Microsoft has picked the wrong screen size for its new Surface Pro 3 if it really intends to push the tablet-no-it's-a-laptop as a replacement for premium-priced notebooks, a retail analyst said today.
"Tablets with screens above 9-in. [are] down 12% YTD [year-to-date] 2014," tweeted Stephen Baker of the NPD Group yesterday during Microsoft's rollout of the Surface Pro 3. "Android down 5% and iPad down double digits. Not sure consumers want 12-in. tablet."
Moments later — Baker went on a short Twitter tear during Microsoft's hour-long event — he added another hurdle for the 2-in-1. "Not sure consumers want notebooks with 12-in. screens either. Sales of Windows notebooks [with] 12-in. screens or less just 8.5% of total YTD 2014," Baker said.
If the Surface Pro 3 is part tablet, part notebook, then it's a hard sell in both markets. By selecting a 12-in. display, Microsoft has targeted a shrinking part of the tablet space and aimed at a fraction of those looking for a notebook.
"There's no evidence that people want a 12-in. device like this," Baker said in a follow-up interview today. "It's still a heavy tablet. It's still a laptop with too small a screen. That's why [the previous] Surface Pro hasn't jumped off the shelf."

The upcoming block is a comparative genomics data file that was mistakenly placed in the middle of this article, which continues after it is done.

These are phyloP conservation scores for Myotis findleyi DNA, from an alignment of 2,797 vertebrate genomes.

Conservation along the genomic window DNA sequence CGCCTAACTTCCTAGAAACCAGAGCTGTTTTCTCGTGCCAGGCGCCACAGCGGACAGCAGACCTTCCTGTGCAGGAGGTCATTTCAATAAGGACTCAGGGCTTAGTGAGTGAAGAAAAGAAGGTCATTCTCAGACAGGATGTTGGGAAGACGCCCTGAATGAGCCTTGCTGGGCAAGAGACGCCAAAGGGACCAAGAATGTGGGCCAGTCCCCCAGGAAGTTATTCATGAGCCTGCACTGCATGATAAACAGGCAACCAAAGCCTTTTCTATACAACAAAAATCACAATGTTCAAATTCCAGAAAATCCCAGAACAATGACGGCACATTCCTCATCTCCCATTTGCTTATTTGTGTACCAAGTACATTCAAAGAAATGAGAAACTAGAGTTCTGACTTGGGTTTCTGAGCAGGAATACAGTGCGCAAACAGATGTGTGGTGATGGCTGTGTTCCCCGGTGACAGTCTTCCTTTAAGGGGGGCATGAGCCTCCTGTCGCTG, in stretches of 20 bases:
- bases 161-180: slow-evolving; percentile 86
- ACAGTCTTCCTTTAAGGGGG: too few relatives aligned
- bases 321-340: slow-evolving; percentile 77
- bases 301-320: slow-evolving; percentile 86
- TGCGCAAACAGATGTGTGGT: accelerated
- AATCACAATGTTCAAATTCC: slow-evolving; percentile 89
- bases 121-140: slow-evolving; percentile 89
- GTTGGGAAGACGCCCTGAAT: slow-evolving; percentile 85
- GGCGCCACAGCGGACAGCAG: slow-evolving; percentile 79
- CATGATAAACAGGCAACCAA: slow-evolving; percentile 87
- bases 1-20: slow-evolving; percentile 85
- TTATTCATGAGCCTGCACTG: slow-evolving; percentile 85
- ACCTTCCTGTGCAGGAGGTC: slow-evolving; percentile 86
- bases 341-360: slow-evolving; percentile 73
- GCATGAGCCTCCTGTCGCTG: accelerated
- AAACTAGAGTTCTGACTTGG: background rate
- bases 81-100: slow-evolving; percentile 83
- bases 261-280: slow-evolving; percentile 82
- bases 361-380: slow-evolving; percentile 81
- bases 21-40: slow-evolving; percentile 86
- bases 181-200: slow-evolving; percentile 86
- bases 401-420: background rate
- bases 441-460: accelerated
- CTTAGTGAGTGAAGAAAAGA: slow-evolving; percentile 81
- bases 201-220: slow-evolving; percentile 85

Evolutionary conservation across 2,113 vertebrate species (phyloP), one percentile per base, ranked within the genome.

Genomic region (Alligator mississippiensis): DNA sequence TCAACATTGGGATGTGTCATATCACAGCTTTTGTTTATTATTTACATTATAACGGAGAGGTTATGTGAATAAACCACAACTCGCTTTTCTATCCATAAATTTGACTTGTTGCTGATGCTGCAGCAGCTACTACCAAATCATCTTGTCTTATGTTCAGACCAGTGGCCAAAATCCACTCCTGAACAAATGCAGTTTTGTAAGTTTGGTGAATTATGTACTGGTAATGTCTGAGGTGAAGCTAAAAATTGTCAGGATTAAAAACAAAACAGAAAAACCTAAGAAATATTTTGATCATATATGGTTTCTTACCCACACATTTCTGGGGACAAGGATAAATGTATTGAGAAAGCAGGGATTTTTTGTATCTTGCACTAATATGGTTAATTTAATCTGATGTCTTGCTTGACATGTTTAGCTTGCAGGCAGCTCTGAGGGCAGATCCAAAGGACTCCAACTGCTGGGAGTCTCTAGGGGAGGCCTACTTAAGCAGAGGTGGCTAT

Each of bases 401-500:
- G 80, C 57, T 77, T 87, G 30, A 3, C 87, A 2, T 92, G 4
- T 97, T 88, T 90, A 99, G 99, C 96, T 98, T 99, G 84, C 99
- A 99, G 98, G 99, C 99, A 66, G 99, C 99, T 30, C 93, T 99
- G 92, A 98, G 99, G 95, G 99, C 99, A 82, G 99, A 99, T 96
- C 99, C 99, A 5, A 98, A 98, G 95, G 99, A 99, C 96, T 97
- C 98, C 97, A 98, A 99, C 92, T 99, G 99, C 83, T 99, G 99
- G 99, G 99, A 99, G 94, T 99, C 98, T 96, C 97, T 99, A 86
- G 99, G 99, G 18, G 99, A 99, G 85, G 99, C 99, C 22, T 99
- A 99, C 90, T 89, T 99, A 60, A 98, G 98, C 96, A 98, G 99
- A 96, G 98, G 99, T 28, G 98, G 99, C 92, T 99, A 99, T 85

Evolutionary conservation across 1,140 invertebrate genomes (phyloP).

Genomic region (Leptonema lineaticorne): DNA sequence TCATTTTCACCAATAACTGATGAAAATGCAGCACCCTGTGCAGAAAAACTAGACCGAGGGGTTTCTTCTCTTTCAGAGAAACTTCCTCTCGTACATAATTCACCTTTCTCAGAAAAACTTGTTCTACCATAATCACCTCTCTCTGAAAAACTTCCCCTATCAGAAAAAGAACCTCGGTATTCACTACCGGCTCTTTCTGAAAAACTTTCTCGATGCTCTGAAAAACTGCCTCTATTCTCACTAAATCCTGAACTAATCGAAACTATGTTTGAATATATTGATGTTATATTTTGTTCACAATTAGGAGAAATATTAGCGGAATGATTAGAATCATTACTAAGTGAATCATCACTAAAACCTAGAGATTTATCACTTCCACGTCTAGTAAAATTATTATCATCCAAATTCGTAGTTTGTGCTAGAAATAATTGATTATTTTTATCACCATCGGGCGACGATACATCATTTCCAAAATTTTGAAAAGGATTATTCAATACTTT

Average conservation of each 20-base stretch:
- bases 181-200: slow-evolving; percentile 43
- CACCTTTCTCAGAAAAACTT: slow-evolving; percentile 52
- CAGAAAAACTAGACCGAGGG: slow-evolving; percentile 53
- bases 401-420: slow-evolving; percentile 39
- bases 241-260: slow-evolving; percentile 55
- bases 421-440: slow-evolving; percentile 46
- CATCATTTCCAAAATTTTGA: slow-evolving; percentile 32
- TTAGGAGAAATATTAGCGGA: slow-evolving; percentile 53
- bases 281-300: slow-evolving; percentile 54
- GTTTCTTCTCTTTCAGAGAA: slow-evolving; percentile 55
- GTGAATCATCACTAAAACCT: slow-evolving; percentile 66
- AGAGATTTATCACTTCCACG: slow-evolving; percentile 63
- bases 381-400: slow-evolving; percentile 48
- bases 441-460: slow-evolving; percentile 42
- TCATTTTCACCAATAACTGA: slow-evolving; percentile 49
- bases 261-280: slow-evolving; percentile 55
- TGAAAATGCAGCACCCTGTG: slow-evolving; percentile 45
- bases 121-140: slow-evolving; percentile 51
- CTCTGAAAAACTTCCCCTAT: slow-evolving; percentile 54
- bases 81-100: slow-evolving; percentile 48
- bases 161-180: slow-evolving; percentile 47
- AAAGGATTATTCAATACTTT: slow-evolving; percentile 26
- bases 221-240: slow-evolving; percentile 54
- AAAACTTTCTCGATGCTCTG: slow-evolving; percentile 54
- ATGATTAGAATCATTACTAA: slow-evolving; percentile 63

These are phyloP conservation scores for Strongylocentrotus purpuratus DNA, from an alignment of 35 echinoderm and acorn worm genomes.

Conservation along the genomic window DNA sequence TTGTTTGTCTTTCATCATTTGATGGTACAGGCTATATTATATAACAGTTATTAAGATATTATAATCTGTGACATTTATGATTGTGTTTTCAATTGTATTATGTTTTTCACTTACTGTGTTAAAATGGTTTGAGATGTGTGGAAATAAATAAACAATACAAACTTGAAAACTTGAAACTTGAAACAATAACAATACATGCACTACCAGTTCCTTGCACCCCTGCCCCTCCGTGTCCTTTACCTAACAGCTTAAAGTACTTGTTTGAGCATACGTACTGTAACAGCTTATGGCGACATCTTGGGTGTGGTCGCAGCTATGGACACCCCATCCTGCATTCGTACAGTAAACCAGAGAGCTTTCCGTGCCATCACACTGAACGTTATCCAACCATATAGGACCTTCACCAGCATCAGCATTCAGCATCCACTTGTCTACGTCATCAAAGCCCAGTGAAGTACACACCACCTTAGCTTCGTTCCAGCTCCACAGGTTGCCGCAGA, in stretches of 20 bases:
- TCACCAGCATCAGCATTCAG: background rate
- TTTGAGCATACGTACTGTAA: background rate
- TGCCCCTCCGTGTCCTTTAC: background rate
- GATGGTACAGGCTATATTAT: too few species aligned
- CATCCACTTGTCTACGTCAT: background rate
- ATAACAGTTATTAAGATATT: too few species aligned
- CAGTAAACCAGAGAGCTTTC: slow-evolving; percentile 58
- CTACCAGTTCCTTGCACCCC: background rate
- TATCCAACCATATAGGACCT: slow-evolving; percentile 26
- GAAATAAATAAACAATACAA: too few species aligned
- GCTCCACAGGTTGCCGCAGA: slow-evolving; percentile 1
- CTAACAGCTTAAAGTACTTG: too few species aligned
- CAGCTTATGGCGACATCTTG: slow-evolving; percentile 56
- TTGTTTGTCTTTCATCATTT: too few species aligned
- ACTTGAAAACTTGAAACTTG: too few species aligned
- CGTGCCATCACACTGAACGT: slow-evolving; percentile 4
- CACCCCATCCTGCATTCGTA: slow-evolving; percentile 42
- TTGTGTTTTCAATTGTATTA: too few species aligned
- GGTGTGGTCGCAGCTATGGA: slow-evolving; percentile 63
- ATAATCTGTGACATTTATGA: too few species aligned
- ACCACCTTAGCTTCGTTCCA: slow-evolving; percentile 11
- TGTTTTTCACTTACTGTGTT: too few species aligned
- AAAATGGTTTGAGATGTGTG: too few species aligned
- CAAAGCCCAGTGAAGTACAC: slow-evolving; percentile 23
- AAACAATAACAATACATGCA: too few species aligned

The original Surface Pro, and its successor, the Surface Pro 2, both sported a 10.6-in. display.
Baker backed up his screen-size argument with other data from U.S. sales, which is what he and NPD track.
"Fifteen-inch notebooks account for two-thirds of the total volume, and in business, about three-fourths are 14-in. and 15-in., so that's the challenge you have with something smaller," Baker said.
The notebook numbers were especially pertinent to the Surface Pro 3, as Microsoft hammered home on Tuesday the idea that the device was a laptop replacement first, a tablet second. "This is the tablet that can replace your laptop," said Panos Panay, the head of the Surface team, several times Tuesday.
But larger-screen tablets aren't dashing out of stores, either.
"I would disagree with the idea that people want larger tablets. Take Samsung's Galaxy Note [Pro 12.2]," said Baker, about one of the few big-screen tablets, a relatively new device that lists for $750 and $850 configured with 32GB and 64GB of storage, respectively, but is discounted as much as $100, even by Samsung. "You need a microscope to see the sales on that."
On the bright side, said Baker, Microsoft's Surface is selling better in the U.S. than most accounts imply. "Everyone says the Surface is not selling well, but year-to-date, the volume of Surface and Chromebooks and other Windows 2-in-1s are all about the same," said Baker.
"Everyone thinks that Chromebooks are a big hit, and that Surface is doing poorly," Baker continued. "But actually they're all pretty similar in volume."
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